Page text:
A painting called, ‘The Bathers’ by Sangallo, a pupil of Michelangelo, painted in 1542 is extremely unpleasant but fascinatingly mysterious; it shows a bank of the River Arno crowded with writhing men, struggling in or out of their clothing. The amount of twisting buttocks displayed suggests the artist might have been gay, attracted to the scene for the human anatomy on show. Having no camera he summoned up the erotic in paint.
The artist also relished the dark side as the naked youths seem compelled to dive into the water which obviously threatens them. The hands of a drowning man already lost below the water reach up imploringly, and are completely ignored.
The bathers seem to have been taken by surprise, by what it’s not clear. Perhaps it’s a metaphor about the riptides of life which can so easily catch one out. What is obvious is that the image is not about bathing but sex and death.
Camber beach is also a mysterious stretch of water where young foreign men go to die. Five Tamil men perished there last August after wading far out to sea to play volley ball on a sandbank. An Indian and a Brazilian died there a month earlier. In 2015 Thatchayiny Segar drowned there as did Tanzeela Ajmal in 2012. No white people have met the same fate despite the vast numbers of people who now go there, upwards of 25,000 on a hot day. This is inexplicable and perhaps more puzzling still no one will ever find the answer.
In winter Camber Sands contains a few hardy dog walkers and a local artist, but on summer days London now decants swathes of its population there; the only sandy beach on the south coast, easily reachable from the Great Wen. Two years ago I was astonished by the crowds. The beach had to be closed at 4pm as it was so packed. I couldn’t swim more than a few inches in the sea without banging into human legs. Asian girls in bikinis stood in the waves, not moving much, not swimming but obviously keen to show off their lithe bodies. I was also surprised to see so many young black and Asian men setting up barbecues and speakers blasting out loud music.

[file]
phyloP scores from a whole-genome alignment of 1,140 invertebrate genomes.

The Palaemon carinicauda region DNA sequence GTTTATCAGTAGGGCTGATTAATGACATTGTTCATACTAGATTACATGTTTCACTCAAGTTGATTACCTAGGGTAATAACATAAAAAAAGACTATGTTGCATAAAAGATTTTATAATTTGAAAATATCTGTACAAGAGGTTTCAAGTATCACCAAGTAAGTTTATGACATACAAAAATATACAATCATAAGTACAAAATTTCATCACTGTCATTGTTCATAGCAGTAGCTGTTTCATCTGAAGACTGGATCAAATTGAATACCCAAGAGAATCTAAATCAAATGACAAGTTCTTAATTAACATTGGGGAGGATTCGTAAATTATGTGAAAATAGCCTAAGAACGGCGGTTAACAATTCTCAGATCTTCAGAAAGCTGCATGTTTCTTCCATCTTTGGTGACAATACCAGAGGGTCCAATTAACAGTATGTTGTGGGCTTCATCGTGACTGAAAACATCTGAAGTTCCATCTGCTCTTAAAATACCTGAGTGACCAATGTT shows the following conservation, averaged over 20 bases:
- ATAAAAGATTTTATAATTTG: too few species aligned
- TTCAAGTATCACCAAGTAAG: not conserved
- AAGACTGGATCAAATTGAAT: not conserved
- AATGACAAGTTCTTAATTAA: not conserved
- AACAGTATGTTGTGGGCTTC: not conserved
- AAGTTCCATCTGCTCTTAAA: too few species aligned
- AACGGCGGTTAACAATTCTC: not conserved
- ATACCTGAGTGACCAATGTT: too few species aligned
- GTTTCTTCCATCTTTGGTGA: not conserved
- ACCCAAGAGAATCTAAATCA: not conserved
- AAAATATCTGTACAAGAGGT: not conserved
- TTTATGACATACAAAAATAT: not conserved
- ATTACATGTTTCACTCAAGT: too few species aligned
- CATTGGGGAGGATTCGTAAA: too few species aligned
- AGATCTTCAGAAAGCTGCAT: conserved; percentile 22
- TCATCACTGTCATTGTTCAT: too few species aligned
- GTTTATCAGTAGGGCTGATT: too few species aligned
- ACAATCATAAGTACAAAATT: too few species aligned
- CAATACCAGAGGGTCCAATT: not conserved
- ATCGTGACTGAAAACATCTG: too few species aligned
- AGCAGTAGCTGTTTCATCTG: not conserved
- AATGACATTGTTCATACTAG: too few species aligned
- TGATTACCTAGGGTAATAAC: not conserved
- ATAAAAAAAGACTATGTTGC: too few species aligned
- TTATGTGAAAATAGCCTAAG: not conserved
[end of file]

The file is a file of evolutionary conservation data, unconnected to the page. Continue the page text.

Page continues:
The Indian attitude to beaches had obviously changed since I visited Goa, south India, thirty years ago. Then the only people lying on the sands were foreign tourists. Local fishermen, their wives and children regarded us with amusement and sometimes hostility because of our skimpy costumes. I saw a few Indian boys in boxer shorts swimming but girls were not allowed to do so, even wading in wearing their saris was forbidden as the water showed the shape of their bodies. So unusual were we white sun worshippers from the UK and Germany, that we were visited by wealthier Indians down from Bombay, bearing cameras. They politely asked us if they could take photos of us as we lay on the sand or sported in the sea.
Over the next few years the situation in Goa became more tense. Patrols of young men began attacking western women for threatening the local culture. Physical attacks on women tourists have continued, in fact got worse. Last winter, Irish backpacker Danielle McLaughlin aged 28, was murdered in Goa. The Irish government warned western women on Indian beaches to be prepared for, ‘verbal and physical harassment’ including being photographed, and to ‘travel in groups.’
I asked my Indian friends, one of whom is Tamil, about current beach culture in India and Sri Lanka.
‘The behaviour on Indian beaches is terrible,’ said one, explaining that the voyeurism I experienced goes on more intensely. According to her it now involves gangs of young men from the cities, travelling to beach resorts mainly to take snap shots of women.
‘There is a lot of harassment and foolish behaviour,’ said another. ‘Swimming is not important in our culture. Young Asian men go to the sea-side to show off and look at women. They are usually from the city leading lives cut off from nature. They reject the natural elements as part of the primitive rural past they’ve left behind. They have no idea about the dangers of the sea.’